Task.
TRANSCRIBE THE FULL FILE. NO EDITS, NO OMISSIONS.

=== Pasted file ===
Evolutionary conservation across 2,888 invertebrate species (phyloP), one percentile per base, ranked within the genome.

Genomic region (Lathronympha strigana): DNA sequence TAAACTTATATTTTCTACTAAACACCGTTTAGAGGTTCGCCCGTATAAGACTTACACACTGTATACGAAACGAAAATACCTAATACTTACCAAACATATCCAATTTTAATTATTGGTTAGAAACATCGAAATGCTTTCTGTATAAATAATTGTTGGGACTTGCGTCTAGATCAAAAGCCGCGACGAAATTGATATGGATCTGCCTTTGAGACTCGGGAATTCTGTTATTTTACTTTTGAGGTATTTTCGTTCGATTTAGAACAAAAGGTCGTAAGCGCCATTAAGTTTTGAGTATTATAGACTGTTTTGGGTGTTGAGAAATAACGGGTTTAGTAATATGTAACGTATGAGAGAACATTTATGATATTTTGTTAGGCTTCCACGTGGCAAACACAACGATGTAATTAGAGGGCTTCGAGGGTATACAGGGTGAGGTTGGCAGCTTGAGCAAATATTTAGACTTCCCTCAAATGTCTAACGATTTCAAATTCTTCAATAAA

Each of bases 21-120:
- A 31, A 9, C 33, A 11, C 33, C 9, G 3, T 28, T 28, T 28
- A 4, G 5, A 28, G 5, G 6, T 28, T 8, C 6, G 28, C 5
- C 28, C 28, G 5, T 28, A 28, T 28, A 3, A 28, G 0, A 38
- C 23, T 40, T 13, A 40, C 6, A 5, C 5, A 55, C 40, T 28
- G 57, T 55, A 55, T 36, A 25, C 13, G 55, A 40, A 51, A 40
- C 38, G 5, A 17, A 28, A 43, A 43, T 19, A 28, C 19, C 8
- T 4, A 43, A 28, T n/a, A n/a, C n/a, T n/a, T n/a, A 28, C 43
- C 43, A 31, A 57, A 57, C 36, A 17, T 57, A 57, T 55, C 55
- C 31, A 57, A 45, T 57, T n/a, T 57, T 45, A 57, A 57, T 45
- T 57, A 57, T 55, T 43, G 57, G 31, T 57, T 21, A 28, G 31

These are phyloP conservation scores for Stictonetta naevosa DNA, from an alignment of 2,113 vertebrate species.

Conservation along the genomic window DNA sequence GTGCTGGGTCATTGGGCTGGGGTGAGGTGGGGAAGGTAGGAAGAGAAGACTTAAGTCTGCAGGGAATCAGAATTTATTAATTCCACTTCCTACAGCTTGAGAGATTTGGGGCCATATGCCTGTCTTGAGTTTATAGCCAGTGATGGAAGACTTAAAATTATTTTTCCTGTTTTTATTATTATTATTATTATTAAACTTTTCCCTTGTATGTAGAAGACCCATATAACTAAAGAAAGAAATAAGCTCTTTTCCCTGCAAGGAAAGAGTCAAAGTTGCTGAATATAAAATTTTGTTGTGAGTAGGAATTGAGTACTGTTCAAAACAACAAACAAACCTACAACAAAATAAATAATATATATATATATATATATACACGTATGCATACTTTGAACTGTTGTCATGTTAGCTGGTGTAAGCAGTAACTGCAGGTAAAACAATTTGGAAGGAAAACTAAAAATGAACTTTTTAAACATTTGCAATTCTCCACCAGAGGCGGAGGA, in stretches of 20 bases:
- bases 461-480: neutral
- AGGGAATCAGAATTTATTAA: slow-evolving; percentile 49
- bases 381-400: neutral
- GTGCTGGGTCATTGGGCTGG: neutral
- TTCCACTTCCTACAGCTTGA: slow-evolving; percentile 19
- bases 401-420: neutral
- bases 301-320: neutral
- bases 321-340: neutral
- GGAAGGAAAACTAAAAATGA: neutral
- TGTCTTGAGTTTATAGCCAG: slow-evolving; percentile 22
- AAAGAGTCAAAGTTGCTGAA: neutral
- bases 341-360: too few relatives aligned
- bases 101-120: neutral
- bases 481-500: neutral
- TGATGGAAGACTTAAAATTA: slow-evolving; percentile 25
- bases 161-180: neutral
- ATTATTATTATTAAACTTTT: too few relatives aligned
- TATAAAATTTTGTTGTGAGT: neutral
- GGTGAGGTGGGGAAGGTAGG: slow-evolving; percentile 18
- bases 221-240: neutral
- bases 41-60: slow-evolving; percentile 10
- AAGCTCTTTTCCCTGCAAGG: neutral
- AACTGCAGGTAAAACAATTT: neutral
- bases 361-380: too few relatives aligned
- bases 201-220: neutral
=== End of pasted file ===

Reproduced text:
Evolutionary conservation across 2,888 invertebrate species (phyloP), one percentile per base, ranked within the genome.

Genomic region (Lathronympha strigana): DNA sequence TAAACTTATATTTTCTACTAAACACCGTTTAGAGGTTCGCCCGTATAAGACTTACACACTGTATACGAAACGAAAATACCTAATACTTACCAAACATATCCAATTTTAATTATTGGTTAGAAACATCGAAATGCTTTCTGTATAAATAATTGTTGGGACTTGCGTCTAGATCAAAAGCCGCGACGAAATTGATATGGATCTGCCTTTGAGACTCGGGAATTCTGTTATTTTACTTTTGAGGTATTTTCGTTCGATTTAGAACAAAAGGTCGTAAGCGCCATTAAGTTTTGAGTATTATAGACTGTTTTGGGTGTTGAGAAATAACGGGTTTAGTAATATGTAACGTATGAGAGAACATTTATGATATTTTGTTAGGCTTCCACGTGGCAAACACAACGATGTAATTAGAGGGCTTCGAGGGTATACAGGGTGAGGTTGGCAGCTTGAGCAAATATTTAGACTTCCCTCAAATGTCTAACGATTTCAAATTCTTCAATAAA

Each of bases 21-120:
- A 31, A 9, C 33, A 11, C 33, C 9, G 3, T 28, T 28, T 28
- A 4, G 5, A 28, G 5, G 6, T 28, T 8, C 6, G 28, C 5
- C 28, C 28, G 5, T 28, A 28, T 28, A 3, A 28, G 0, A 38
- C 23, T 40, T 13, A 40, C 6, A 5, C 5, A 55, C 40, T 28
- G 57, T 55, A 55, T 36, A 25, C 13, G 55, A 40, A 51, A 40
- C 38, G 5, A 17, A 28, A 43, A 43, T 19, A 28, C 19, C 8
- T 4, A 43, A 28, T n/a, A n/a, C n/a, T n/a, T n/a, A 28, C 43
- C 43, A 31, A 57, A 57, C 36, A 17, T 57, A 57, T 55, C 55
- C 31, A 57, A 45, T 57, T n/a, T 57, T 45, A 57, A 57, T 45
- T 57, A 57, T 55, T 43, G 57, G 31, T 57, T 21, A 28, G 31

These are phyloP conservation scores for Stictonetta naevosa DNA, from an alignment of 2,113 vertebrate species.

Conservation along the genomic window DNA sequence GTGCTGGGTCATTGGGCTGGGGTGAGGTGGGGAAGGTAGGAAGAGAAGACTTAAGTCTGCAGGGAATCAGAATTTATTAATTCCACTTCCTACAGCTTGAGAGATTTGGGGCCATATGCCTGTCTTGAGTTTATAGCCAGTGATGGAAGACTTAAAATTATTTTTCCTGTTTTTATTATTATTATTATTATTAAACTTTTCCCTTGTATGTAGAAGACCCATATAACTAAAGAAAGAAATAAGCTCTTTTCCCTGCAAGGAAAGAGTCAAAGTTGCTGAATATAAAATTTTGTTGTGAGTAGGAATTGAGTACTGTTCAAAACAACAAACAAACCTACAACAAAATAAATAATATATATATATATATATATACACGTATGCATACTTTGAACTGTTGTCATGTTAGCTGGTGTAAGCAGTAACTGCAGGTAAAACAATTTGGAAGGAAAACTAAAAATGAACTTTTTAAACATTTGCAATTCTCCACCAGAGGCGGAGGA, in stretches of 20 bases:
- bases 461-480: neutral
- AGGGAATCAGAATTTATTAA: slow-evolving; percentile 49
- bases 381-400: neutral
- GTGCTGGGTCATTGGGCTGG: neutral
- TTCCACTTCCTACAGCTTGA: slow-evolving; percentile 19
- bases 401-420: neutral
- bases 301-320: neutral
- bases 321-340: neutral
- GGAAGGAAAACTAAAAATGA: neutral
- TGTCTTGAGTTTATAGCCAG: slow-evolving; percentile 22
- AAAGAGTCAAAGTTGCTGAA: neutral
- bases 341-360: too few relatives aligned
- bases 101-120: neutral
- bases 481-500: neutral
- TGATGGAAGACTTAAAATTA: slow-evolving; percentile 25
- bases 161-180: neutral
- ATTATTATTATTAAACTTTT: too few relatives aligned
- TATAAAATTTTGTTGTGAGT: neutral
- GGTGAGGTGGGGAAGGTAGG: slow-evolving; percentile 18
- bases 221-240: neutral
- bases 41-60: slow-evolving; percentile 10
- AAGCTCTTTTCCCTGCAAGG: neutral
- AACTGCAGGTAAAACAATTT: neutral
- bases 361-380: too few relatives aligned
- bases 201-220: neutral